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Drug Overdose Deaths Up 250 Percent Since Late ’90s, CDC Says

It is no secret that drug overdose deaths have increased substantially in the 21st century, but until now few have realized just how dramatic the rise in drug poisoning fatalities has been.

Using precise data obtained from its National Vital Statistics System, the Centers for Disease Control and Prevention (CDC) has released a report on overdose deaths that reveals something astounding: between 1999 and 2012, the number of Americans who succumbed to the effects of drug poisoning (commonly called overdose) rose by approximately 250 percent. In raw numbers, 41,502 overdose casualties were recorded in 2012, compared to 16,849 in 1999. Even when adjusted for age and population growth, the increase was still a robust 207 percent; 13 people per 100,000 died from excessive drug consumption in 2012, while only six per 100,000 passed away from drug overdoses in 1999.

As a deeper look at the numbers makes clear, prescription painkillers from the opioid class are the primary culprit behind the dramatic rise in drug overdose deaths. Despite attempts to clamp down on the overuse of these highly potent and highly addictive drugs, physicians in the United States still wrote out 259 million orders for opioid pain medications in 2012, which would have been enough to supply every adult American with at least one drug prescription.

In the vast majority of cases, doctors aren’t being intentionally irresponsible with these medications. Opioid medications are effective, and the number of medical patients needing relief from chronic pain is significant. But with so many of these drugs out there, control of their use and distribution is impossible, and as long as the drugs are in circulation in abundance, the risk of addiction and overdose will remain high.

The Numbers Behind the Numbers

Here are some of the more interesting revelations to emerge from the CDC’s new report on drug overdose deaths:

  • The 41,502 drug poisoning fatalities recorded in 2012 included 16,007 lives lost to opioid painkiller abuse and 5,925 deaths attributable to heroin overdose. This means prescription painkilling drugs were responsible for 39 percent of the reported fatalities, and drugs from the opioid class in general (which includes heroin) were to blame for 53 percent of these premature deaths.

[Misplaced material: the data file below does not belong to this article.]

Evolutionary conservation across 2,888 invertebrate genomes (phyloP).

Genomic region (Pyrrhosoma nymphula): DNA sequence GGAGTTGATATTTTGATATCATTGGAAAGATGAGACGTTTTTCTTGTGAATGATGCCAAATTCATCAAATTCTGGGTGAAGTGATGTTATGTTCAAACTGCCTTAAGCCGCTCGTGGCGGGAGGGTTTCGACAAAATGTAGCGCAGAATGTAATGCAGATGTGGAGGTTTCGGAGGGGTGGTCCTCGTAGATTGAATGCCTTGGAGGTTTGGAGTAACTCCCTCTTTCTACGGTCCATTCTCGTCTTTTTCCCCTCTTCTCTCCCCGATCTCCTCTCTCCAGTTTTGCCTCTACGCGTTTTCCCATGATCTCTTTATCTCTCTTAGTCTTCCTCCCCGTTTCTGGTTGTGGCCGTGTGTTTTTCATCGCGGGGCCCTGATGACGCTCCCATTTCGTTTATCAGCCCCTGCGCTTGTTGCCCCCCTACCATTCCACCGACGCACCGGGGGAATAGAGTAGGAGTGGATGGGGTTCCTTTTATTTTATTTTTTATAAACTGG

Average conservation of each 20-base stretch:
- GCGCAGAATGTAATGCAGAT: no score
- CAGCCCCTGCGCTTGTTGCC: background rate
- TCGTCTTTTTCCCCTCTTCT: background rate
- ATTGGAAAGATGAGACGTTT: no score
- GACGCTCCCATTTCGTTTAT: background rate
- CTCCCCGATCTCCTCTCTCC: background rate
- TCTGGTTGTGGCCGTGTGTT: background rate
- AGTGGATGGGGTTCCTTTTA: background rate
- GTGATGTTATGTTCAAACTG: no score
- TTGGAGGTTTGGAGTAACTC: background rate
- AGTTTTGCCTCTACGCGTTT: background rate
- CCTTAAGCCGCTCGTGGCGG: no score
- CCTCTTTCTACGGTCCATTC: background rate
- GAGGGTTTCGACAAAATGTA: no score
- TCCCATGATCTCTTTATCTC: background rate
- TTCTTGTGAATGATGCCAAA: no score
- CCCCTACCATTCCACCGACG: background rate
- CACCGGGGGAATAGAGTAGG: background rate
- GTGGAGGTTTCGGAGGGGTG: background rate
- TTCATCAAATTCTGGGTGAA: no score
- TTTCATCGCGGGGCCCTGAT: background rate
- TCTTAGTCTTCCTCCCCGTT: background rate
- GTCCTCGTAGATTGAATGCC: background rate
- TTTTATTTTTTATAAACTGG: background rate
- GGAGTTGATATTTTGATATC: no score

• In 2012, 16,007 people lost their lives to prescription painkiller misuse, which almost matches the total number who died from drug overdoses of all types in 1999 (16,849).
  • The age-adjusted rates for prescription opioid poisoning deaths soared from 1.4 per 100,000 to 5.1 per 100,000, which represents an increase of approximately 360 percent.
  • The number of people succumbing to opioid painkiller overdose rose by an average of 18 percent annually from 1999 to 2006 before rates stabilized. From 2011 to 2012, there was a 5 percent decline in yearly opioid painkiller poisoning deaths, marking the only time the statistics moved in this direction in the years covered by the CDC study.
  • The rates of death by heroin overdose jumped from 0.7 per 100,000 in 1999 to 1.9 per 100,000 in 2012, which amounts to an increase of approximately 270 percent. These rates started to rise substantially after 2006 and increased by an astonishing 35 percent between 2011 and 2012 (from 1.4 to 1.9 per 100,000).
  • S. population growth between 1999 and 2012 would account for 2,000 additional drug overdose deaths annually. When deaths attributable to population increase and opioid overdose are excluded from the equation, we are still left with an additional 7,500 drug poisoning deaths annually, which can only be traced to increased fatalities associated with other classes of drugs.
  • There are 14 states where rates of overdose deaths are significantly higher than the national average. The states with the highest levels of annual drug poisoning deaths are West Virginia, Kentucky and New Mexico, with 32, 25 and 24.7 deaths per 100,000 respectively. The figures in West Virginia are as amazing as they are alarming, since 32 per 100,000 is almost 250 percent higher than the national average—which itself is 250 percent higher than the national average back in 1999.
  • Only 11 states have overdose fatality rates significantly lower than the national average. Many are located in the Upper Midwest, while others are distributed across different regions of the country.

Opioid Abuse Is America’s No. 1 Drug Problem

While these shocking numbers can’t be blamed exclusively on the rise of prescription painkiller abuse, this is clearly the most important factor driving overdose deaths. And since virtually all drug treatment specialists agree that opioid medication abuse is acting as a gateway to heroin use (drugs in the opioid class are interchangeable for addicts and heroin is a cheaper alternative for many), adding heroin overdose fatalities to the prescription painkiller death tally is entirely appropriate. It is probably accurate to say we are in the midst of a heroin mini-epidemic, and until medical authorities and addiction experts get a handle on America’s prescription drug problem, heroin use is likely to continue rising.

Prescription drug monitoring programs that track distribution patterns of opioid painkillers and public health campaigns encouraging doctors to rely more on alternative pain reduction options are being used to help combat America’s prescription drug addiction problem. But it remains to be seen if these strategies will be effective in shifting modern medicine away from its overreliance on a class of medications that are more dangerous and addictive than other pharmaceuticals.

There is still hope.

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